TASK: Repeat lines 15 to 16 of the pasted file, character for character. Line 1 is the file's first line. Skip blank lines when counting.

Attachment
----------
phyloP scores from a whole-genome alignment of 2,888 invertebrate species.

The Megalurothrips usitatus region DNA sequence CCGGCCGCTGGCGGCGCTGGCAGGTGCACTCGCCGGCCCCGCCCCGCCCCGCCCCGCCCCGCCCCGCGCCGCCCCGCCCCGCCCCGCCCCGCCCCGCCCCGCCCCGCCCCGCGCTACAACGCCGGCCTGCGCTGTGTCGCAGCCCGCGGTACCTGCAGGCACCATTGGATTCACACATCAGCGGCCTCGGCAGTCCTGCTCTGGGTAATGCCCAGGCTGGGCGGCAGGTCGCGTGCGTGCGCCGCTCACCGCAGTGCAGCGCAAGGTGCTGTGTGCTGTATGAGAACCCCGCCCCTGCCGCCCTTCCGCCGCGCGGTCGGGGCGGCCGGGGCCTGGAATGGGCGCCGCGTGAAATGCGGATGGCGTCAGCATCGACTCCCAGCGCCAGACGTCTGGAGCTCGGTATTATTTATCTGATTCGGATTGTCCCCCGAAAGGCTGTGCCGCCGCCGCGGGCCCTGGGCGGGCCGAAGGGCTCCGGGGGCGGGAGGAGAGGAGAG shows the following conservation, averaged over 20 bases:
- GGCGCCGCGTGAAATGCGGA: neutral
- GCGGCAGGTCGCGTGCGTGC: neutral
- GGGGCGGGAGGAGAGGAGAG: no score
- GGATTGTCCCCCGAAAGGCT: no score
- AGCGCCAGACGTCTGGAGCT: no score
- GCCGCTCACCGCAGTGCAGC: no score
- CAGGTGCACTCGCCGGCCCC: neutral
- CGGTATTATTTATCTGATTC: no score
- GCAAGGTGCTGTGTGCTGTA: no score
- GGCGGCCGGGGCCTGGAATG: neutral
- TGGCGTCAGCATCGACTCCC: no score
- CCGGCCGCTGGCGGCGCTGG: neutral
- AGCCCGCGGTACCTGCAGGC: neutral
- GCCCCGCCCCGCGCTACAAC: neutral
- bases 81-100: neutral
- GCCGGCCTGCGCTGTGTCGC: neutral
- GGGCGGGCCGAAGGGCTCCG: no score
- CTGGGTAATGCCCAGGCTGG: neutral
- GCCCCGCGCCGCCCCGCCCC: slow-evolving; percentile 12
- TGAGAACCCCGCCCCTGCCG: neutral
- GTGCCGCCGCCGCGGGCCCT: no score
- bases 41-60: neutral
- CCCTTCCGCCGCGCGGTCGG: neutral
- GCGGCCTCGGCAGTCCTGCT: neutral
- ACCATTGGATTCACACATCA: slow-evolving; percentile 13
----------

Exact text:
- AGCCCGCGGTACCTGCAGGC: neutral
- GCCCCGCCCCGCGCTACAAC: neutral